Corea added that there have been "at least 50 times" in the last two months that the garage was closed for 15 to 20 minutes while workers tried to fix the one-of-a-kind automated system. The system is run by Robotic Parking, Inc., based out of Florida. The city pays that company $17,000 per month by contract.
Corea complained that "around a dozen times," the garage was closed for an hour or more, with the longest closure being around six hours. This could cause an emergency situation for someone needing their car, but it also forces traffic to back up on Garden Street.
Gerhard Haag, the founder and president at Robotic, said last week that he understands that there have been problems as of late, but said those delays stem from the city's failure to adequately staff the facility.
According to Haag, the HPU has a contractual obligation to provide two "operators" for the garage. He added that until August, Robotic had to provide some of its own operators, but had to transfer one to a different garage. Haag said that the garage's problems coincide with the transferring of the extra Robotic employee, and if the HPU provided the proper staffing, many of the recent delays might not have occurred.
Corea said that the Hoboken Parking Utility has had to pay for taxis or rental cars so garage users could get to work.
"When there is a closure, we do everything we can to accommodate our patrons," Corea said. Last week, Corea posted a letter for all of the garage's patrons by each of the cars' bays. "It's quite unfortunate that you have had to experience many unacceptable delays, in both storing and the retrieving of your vehicles, and the HPU deeply apologizes," Corea said in the letter. "As you know, the Hoboken Parking Utility does not manage the actual operations at the 916 Garage, but we are trying very hard to solve the problems."
The letter added that if the patrons decide to keep using the garage, they will "have to accept the fact that there may be many future delays."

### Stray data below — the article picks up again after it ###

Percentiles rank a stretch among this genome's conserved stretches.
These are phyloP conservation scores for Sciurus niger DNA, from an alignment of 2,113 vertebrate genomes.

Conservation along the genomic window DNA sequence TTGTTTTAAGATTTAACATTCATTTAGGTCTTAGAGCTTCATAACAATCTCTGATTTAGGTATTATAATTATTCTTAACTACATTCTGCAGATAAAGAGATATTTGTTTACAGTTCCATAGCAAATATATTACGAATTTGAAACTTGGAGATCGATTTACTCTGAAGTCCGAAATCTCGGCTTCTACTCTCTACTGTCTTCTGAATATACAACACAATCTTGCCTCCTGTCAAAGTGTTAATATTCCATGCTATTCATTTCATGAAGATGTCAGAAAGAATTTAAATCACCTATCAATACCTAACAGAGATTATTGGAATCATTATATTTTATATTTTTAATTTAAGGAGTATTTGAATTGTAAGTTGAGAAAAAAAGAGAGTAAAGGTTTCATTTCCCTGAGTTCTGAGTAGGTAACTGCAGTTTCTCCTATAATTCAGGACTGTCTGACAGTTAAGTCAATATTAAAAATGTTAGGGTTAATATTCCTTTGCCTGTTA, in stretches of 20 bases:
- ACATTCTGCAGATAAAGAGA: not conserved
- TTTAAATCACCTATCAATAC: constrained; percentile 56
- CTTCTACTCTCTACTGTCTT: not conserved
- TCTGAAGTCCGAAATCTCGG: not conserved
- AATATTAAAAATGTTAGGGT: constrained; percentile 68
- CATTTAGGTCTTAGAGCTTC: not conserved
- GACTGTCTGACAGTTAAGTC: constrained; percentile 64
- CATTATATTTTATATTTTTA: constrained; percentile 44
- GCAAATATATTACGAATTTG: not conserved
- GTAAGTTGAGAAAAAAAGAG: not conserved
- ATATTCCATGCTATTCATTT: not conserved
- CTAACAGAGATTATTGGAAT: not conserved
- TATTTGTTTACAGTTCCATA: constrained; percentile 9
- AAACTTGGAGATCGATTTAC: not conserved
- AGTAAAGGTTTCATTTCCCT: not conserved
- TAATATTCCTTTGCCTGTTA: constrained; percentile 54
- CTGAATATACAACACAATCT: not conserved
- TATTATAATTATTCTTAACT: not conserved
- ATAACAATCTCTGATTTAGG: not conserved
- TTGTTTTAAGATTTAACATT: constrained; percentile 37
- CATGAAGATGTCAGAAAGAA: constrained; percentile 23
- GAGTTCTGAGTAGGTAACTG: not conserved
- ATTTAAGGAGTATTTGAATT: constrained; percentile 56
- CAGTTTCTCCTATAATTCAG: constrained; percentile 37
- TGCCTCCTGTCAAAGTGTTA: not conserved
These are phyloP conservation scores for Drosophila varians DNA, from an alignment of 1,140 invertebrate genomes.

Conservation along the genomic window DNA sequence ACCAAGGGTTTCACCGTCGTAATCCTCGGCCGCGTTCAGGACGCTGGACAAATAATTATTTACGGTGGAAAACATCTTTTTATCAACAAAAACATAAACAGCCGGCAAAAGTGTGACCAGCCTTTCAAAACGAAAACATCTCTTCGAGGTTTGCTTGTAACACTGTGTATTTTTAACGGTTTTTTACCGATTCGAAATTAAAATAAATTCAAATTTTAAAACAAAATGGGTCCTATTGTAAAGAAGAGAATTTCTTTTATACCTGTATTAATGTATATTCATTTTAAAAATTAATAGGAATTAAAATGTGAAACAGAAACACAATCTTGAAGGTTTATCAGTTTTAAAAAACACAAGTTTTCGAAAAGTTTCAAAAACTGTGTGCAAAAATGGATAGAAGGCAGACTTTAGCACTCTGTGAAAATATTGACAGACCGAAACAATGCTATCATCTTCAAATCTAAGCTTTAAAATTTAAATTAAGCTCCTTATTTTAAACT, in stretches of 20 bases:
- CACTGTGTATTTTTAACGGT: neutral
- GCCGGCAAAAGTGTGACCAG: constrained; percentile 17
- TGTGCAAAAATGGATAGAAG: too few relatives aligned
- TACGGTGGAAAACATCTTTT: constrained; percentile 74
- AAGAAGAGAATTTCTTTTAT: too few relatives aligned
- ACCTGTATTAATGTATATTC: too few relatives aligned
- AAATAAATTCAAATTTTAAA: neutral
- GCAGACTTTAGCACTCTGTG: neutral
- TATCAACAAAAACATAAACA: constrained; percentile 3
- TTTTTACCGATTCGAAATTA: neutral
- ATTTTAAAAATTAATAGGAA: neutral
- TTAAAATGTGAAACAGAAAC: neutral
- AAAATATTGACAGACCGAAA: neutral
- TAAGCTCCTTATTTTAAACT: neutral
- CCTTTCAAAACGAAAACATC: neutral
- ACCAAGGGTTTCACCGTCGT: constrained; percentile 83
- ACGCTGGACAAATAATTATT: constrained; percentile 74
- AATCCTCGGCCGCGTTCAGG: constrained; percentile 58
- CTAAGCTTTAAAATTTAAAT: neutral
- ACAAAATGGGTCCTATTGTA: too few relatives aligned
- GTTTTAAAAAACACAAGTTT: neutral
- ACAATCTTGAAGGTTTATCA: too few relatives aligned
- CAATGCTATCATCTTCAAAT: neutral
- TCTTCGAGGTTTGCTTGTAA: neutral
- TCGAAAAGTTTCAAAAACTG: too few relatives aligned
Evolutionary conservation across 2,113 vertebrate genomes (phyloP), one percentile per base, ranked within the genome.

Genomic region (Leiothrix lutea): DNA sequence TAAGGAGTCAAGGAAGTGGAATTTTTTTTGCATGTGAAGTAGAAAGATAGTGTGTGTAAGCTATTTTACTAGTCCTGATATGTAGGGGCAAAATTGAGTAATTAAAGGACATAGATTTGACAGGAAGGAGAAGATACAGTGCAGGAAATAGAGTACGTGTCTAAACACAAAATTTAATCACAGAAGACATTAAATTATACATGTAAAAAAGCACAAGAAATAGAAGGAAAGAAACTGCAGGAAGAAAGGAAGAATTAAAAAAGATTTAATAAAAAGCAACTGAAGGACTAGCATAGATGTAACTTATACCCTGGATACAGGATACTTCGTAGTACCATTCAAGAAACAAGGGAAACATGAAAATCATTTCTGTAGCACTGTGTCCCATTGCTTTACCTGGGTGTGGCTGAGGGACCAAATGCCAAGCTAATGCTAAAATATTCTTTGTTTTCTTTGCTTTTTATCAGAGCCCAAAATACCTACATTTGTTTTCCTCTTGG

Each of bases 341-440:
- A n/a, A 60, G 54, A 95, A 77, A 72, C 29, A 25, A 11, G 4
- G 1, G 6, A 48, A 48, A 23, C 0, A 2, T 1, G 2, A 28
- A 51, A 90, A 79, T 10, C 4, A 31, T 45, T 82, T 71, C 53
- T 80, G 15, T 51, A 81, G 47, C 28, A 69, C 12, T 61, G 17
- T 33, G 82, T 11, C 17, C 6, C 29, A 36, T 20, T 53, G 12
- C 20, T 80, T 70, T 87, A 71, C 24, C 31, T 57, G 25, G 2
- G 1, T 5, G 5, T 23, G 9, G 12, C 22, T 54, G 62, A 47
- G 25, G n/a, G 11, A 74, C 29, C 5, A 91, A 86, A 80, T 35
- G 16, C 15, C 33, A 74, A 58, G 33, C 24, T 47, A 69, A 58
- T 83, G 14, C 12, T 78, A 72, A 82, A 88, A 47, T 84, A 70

Corea has also offered to move anyone who wants out of the automated garage into one of the city's other municipal garages.
Corea said about two dozen people have left the garage because of the recent problems. In his letter to garage customers, Corea was critical of Robotic.
"At the present time, the HPU is not satisfied with their performance at this facility," Corea said. "Due to contractual issues, we cannot immediately remedy the situation. Our attorneys, the City Council, a parking consultant, and myself, are addressing the issues and possible solutions."
He added that there is meeting scheduled with the council's Parking and Transportation Subcommittee this coming week to directly address the problems at 916 Garden St.
Problems not new
Controversy at 916 Garden St. certainly isn't new. The garage has been a major headache for city officials nearly from the start. Officials have said that the project, which was approved in the late '90s, was delivered years late and millions of dollars over budget.
Political factions, agencies, residents, and various garage contractors blamed each other for three years of delays in the garage. It reached the point where Lumbermen's Mutual Casualty Company of Princeton, which held the $6.3 million bond for the garage, had to take over construction. In October of 2002, the garage opened at a reduced capacity, but lawsuits and investigations continued. In January of 2004, after five years of legal rancor, a settlement with a Robotic allowed the city to finally assume control of the automated garage.
In June 2002, Mayor David Roberts, frustrated with the lack of progress at the 324-car garage, announced that he was launching an independent investigation. In February of 2003, the state's attorney general ordered the city to produce numerous documents related to the garage and its construction.
The investigation has been quiet since then.
Corea said he hopes the problems with the garage will be fixed soon.
"My son tells me we should get an apartment across the street, because it seems like I spend more time here than at home," he said.